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≡ THE 5-RING CIRCUS ≡
1. Biles carries U.S. women to record-setting Worlds Team gold
2. FIFA awards 2030 World Cup to six countries!
3. FIFA starts 2034 World Cup bids, OKs UEFA’s Russia proposal
4. UEFA signals hosts for Euro 2028 and Euro 2032
5. Sapporo’s 2030 Winter Games bid may re-emerge
● The U.S. women won their seventh straight FIG Artistic World Championships Team gold in Antwerp, Belgium, led by Simone Biles, who won her fifth Team gold and extended her record for the most medals won at a Worlds to 26.
● The FIFA Council surprised with an early announcement that it will offer one candidate to the FIFA Congress for the 2030 FIFA World Cup, the Spain-Portugal-Morocco bid, but with three games to be played in South America to celebrate the centennial of the event, which debuted in Uruguay in 1930.
● The FIFA Council also opened the bidding for 2034, with Saudi Arabia now a big favorite to be awarded the tournament as bids will only be accepted from Asia or Oceania and the Saudis already being back from the Asian confederation. The Council also endorsed UEFA’s decision to allow Russian U-17 teams back into competitions without flags or anthems.
● UEFA accepted a joint bid from Italy and Turkey for the men’s 2032 European Championships, meaning that the British-Irish bid to host the 2028 Euro in England, Scotland, Wales, Northern Ireland and Ireland, will be unopposed.
● Sapporo’s pro-Winter Olympics mayor announced a new plan for a 2030 Olympic Winter Games candidature, after the bid had been suspended with fading public support due to expanding costs and the Tokyo 2020 post-Games corruption scandals. The new bid concept is being studied and could be formalized by the end of the month.
● Panorama: Boxing (African elections and Mandela Boxing Cup postponed) = Cycling (Cavendish returning for Tour de France record try) = Shooting (veteran stars dominate first U.S. Olympic Trials stage) = Volleyball (men’s Olympic qualifying continuing in Rio, Tokyo and Xi’an) ●
Biles carries U.S. women to record-setting Worlds Team gold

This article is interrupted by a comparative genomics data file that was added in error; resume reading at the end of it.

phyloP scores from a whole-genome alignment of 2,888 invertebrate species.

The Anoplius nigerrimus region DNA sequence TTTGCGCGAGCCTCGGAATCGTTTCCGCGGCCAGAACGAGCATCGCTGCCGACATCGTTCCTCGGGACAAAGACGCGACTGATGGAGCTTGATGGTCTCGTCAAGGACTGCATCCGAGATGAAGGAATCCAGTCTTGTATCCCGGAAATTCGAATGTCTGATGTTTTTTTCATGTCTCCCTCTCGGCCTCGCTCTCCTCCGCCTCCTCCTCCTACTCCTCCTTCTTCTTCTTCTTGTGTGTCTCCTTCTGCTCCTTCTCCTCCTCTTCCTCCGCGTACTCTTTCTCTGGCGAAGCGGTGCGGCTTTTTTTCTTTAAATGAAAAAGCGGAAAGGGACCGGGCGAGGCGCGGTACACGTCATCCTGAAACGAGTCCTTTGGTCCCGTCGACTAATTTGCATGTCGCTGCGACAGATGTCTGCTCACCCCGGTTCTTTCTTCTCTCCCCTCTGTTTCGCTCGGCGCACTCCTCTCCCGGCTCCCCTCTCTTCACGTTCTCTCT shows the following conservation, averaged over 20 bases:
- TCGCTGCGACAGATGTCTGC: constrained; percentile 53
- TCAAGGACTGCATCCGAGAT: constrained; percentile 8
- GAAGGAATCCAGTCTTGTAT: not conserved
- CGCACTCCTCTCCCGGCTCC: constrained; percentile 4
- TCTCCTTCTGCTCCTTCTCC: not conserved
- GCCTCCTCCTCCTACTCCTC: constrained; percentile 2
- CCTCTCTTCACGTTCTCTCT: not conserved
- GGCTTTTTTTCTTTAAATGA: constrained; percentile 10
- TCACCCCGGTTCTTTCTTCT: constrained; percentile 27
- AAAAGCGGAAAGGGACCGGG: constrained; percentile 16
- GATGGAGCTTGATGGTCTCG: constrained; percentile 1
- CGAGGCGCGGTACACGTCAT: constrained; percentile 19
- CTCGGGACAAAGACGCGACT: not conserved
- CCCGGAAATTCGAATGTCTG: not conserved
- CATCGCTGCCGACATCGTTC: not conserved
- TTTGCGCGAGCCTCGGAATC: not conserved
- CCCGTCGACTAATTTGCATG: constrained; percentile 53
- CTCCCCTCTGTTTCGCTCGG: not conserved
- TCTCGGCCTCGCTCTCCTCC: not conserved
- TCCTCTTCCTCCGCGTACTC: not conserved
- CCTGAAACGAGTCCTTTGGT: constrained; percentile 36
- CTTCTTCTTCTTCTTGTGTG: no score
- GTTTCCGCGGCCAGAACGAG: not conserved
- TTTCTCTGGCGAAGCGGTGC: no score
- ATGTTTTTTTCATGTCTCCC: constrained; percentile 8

She was and is the world’s greatest gymnast and American icon Simone Biles led her U.S. team to a seventh straight World Team title on Wednesday at the FIG Artistic World Championships in Antwerp (BEL).
This was no cakewalk, however. The U.S. lost a key player before the event got started as Joscelyn Roberson, 17, suffered a left leg injury during Vault warm-ups and could not compete. So, the 2021 Worlds All-Around runner-up, Leanne Wong, was brought in and contested three of the four events. Round-by round:
● Rotation 1: China scored 43.032 on the Uneven Bars to lead all teams, with the U.S. second, scoring 42.966 on Vault. Wong led off at 14.066, followed by Shilese Jones at 14.100 – second-highest in the event – and then Biles with a 14.800, the second-best score of the day to Brazil’s defending World All-Around champ Rebeca Andrade (14.900). The American total was the best on the day.
● Rotation 2: The U.S. took the lead, scoring 43.265 on the Uneven Bars, while China fell to 41.732 on Beam. Jones was outstanding, scoring 14.633, with Skye Blakely scoring 14.166 and Biles drumming up a 14.466. The U.S. total turned out to be the best of the day, ahead of China (43.032).
● Rotation 3: Things got interesting for the U.S. when Wong fell during her Beam routine; she finished at 11.700 and opened the door for others. But Jones contained the damage with a 13.600 and Biles finished at 14.300 – second-best on the day – to total 39.600 and hold a tight 125.831 to 124.063 edge on China.
● Rotation 4: Now China suffered, with three modest scores on Vault, totaling just 39.099 for the event, finishing eighth. The U.S. was on Floor, with Wong solid at 13.166, Jones better at 13.566 and Biles clinching the gold with the best score of the day at 15.166 for a 41.898 total, second-best to Brazil (42.166).
The total showed the U.S. with a 167.729 to 165.530 win over Brazil, which had a strong finish on Vault, with France passing China for third, 164.064 to 163.162..
This was the seventh straight women’s team title for the Americans, extending their own record of six from last year. Romania won five in a row from 1994-2001, but now Biles herself owns five Worlds Team golds herself.
With the win, the U.S. women have 15 total medals in this event (9-4-2), tying Romania for the most ever (15: 7-5-3) and passing the USSR (14: 11-3-0).
Biles sets new records with every medal she wins, and she took her 26th Worlds medal in this event (20-3-3); the next best is Vitaly Scherbo (URS-CIS-BLR: 1991-96) with 23 total. The amazing Biles has her next competition on Friday with the women’s All-Around and then apparatus finals on Saturday and Sunday.
The men’s All-Around is up on Thursday.
FIFA awards 2030 World Cup to six countries!
In a dramatic gesture, the FIFA Council cleared the way for the tri-country bid from Spain, Portugal and Morocco to be selected as the host for the 2030 FIFA World Cup, but with games also played in Argentina, Paraguay and Uruguay: